Stumping for support among Jewish voters in Crown Heights on Monday night, former governor Eliot Spitzer was playing to a very small crowd.
Meeting with voters in the back room of Basil's, a boutique pizza joint on Kingston Avenue off Eastern Parkway, Spitzer was all smiles and jokes in the intimate setting.
His pitch was based around issues tailored specifically for the Jewish community, while still leaning heavily on his "look what I did as governor and attorney general" routine.
He specifically singled out funding for private schools, saying that while in office he pushed for public funding to help assist private schools — often specifically yeshivas.
The statement is similar to arguments he made in 2006, when first running for governor. His stance at the time was that the Child Tax Credit could be used to help families offset the cost of sending students to private schools. He added that once in office he directed appointees to push for further leeway for families in similar situations.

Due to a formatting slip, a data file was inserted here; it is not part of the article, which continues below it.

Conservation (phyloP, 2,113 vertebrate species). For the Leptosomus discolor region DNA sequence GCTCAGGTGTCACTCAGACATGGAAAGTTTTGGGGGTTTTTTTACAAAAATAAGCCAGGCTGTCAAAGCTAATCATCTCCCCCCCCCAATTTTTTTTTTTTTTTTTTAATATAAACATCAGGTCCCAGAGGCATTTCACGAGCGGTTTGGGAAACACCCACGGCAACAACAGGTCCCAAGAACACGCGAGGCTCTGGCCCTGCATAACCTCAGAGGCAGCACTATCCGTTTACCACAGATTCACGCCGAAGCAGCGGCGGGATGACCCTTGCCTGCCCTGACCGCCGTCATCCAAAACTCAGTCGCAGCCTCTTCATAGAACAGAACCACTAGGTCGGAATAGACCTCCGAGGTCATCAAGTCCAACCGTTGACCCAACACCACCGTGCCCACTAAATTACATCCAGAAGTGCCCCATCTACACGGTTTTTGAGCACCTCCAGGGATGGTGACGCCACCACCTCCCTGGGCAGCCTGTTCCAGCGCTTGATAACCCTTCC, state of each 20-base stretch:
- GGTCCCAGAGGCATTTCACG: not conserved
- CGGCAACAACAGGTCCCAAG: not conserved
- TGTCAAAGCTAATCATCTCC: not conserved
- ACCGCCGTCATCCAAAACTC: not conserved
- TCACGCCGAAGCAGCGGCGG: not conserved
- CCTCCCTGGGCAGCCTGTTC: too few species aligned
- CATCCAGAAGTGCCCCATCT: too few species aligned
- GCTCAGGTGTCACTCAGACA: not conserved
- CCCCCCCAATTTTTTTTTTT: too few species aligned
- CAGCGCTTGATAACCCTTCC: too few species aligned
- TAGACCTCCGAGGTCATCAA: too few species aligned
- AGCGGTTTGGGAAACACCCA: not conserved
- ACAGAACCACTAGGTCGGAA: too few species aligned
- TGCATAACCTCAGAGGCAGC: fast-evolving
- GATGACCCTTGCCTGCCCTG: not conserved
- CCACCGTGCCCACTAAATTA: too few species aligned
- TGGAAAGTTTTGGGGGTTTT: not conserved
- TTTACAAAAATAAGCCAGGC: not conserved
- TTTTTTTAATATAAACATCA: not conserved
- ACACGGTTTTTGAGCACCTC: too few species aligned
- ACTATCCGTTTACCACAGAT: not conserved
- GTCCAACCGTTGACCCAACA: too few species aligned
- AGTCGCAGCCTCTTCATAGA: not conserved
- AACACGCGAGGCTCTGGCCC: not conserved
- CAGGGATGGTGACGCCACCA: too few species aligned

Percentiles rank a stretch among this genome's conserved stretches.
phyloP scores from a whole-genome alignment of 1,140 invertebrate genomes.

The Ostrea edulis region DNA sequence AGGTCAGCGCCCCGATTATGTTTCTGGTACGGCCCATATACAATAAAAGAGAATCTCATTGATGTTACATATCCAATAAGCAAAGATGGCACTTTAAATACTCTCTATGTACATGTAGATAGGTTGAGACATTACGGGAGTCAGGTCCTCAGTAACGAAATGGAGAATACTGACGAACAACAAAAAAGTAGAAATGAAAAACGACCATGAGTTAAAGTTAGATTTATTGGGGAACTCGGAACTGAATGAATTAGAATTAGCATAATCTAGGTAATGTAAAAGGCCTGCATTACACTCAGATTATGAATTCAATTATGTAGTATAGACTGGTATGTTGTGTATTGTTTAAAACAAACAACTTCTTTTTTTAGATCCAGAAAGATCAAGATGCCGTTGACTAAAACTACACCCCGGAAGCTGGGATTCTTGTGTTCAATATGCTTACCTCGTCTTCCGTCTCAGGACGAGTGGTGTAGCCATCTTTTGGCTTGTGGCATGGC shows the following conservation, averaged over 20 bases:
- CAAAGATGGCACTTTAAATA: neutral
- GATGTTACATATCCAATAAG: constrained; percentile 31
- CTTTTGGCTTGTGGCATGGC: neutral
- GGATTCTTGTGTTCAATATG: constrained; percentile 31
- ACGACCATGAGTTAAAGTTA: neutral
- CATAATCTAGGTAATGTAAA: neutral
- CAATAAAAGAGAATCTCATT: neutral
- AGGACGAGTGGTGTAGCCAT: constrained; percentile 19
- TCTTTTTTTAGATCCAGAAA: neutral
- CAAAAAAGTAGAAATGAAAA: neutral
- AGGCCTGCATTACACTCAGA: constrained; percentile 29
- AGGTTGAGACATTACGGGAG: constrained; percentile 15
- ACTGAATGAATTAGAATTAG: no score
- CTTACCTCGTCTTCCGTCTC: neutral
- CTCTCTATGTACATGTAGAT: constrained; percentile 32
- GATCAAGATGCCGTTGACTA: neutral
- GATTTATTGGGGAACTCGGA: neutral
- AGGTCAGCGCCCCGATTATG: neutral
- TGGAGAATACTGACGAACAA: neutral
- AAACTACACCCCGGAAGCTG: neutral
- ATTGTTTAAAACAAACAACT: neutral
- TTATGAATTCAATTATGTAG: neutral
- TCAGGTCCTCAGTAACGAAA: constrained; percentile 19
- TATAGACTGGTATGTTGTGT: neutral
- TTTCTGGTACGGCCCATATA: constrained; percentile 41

After taking a handful of questions from the small group in Basil's back room, Spitzer said his objective in running for Comptroller was just that: to whip the city's fiscal office into shape. He faulted opponent Scott Stringer for saying he would appoint a "Chief Financial Officer" for the city.
Spitzer, jumping in before the question was asked, said he didn't have designs on any higher office: the mayor's, for instance, but also said he didn't plan to endorse anyone either.
"You seek a job, you do that job," Spitzer said, but added: "Whatever good comes thereafter, who knows?"